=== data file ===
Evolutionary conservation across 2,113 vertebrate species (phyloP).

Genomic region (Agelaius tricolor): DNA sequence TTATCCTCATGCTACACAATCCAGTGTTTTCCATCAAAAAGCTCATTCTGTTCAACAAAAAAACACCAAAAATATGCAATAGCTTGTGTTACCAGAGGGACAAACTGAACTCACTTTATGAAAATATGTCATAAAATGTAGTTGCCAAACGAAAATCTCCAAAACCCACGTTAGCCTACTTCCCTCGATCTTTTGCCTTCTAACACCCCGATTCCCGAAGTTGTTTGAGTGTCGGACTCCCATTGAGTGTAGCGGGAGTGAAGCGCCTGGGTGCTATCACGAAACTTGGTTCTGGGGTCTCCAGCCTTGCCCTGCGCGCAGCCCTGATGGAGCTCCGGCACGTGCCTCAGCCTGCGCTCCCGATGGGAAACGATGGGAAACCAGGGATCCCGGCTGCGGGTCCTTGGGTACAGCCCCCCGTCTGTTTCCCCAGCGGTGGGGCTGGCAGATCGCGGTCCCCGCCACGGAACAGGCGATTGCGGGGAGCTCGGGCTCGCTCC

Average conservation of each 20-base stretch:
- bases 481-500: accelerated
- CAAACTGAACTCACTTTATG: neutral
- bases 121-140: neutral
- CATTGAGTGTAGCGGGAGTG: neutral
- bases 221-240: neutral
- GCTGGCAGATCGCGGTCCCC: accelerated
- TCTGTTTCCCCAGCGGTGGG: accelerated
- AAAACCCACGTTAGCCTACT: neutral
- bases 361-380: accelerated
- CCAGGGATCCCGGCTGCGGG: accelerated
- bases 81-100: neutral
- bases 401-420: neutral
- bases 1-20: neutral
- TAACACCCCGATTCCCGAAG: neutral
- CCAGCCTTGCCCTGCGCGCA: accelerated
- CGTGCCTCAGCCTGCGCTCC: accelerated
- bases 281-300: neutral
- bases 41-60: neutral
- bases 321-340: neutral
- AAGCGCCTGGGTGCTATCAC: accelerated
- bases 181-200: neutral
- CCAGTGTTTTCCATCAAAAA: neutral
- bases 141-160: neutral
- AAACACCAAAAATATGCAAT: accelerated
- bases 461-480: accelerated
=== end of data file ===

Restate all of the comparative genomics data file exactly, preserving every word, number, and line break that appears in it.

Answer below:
Evolutionary conservation across 2,113 vertebrate species (phyloP).

Genomic region (Agelaius tricolor): DNA sequence TTATCCTCATGCTACACAATCCAGTGTTTTCCATCAAAAAGCTCATTCTGTTCAACAAAAAAACACCAAAAATATGCAATAGCTTGTGTTACCAGAGGGACAAACTGAACTCACTTTATGAAAATATGTCATAAAATGTAGTTGCCAAACGAAAATCTCCAAAACCCACGTTAGCCTACTTCCCTCGATCTTTTGCCTTCTAACACCCCGATTCCCGAAGTTGTTTGAGTGTCGGACTCCCATTGAGTGTAGCGGGAGTGAAGCGCCTGGGTGCTATCACGAAACTTGGTTCTGGGGTCTCCAGCCTTGCCCTGCGCGCAGCCCTGATGGAGCTCCGGCACGTGCCTCAGCCTGCGCTCCCGATGGGAAACGATGGGAAACCAGGGATCCCGGCTGCGGGTCCTTGGGTACAGCCCCCCGTCTGTTTCCCCAGCGGTGGGGCTGGCAGATCGCGGTCCCCGCCACGGAACAGGCGATTGCGGGGAGCTCGGGCTCGCTCC

Average conservation of each 20-base stretch:
- bases 481-500: accelerated
- CAAACTGAACTCACTTTATG: neutral
- bases 121-140: neutral
- CATTGAGTGTAGCGGGAGTG: neutral
- bases 221-240: neutral
- GCTGGCAGATCGCGGTCCCC: accelerated
- TCTGTTTCCCCAGCGGTGGG: accelerated
- AAAACCCACGTTAGCCTACT: neutral
- bases 361-380: accelerated
- CCAGGGATCCCGGCTGCGGG: accelerated
- bases 81-100: neutral
- bases 401-420: neutral
- bases 1-20: neutral
- TAACACCCCGATTCCCGAAG: neutral
- CCAGCCTTGCCCTGCGCGCA: accelerated
- CGTGCCTCAGCCTGCGCTCC: accelerated
- bases 281-300: neutral
- bases 41-60: neutral
- bases 321-340: neutral
- AAGCGCCTGGGTGCTATCAC: accelerated
- bases 181-200: neutral
- CCAGTGTTTTCCATCAAAAA: neutral
- bases 141-160: neutral
- AAACACCAAAAATATGCAAT: accelerated
- bases 461-480: accelerated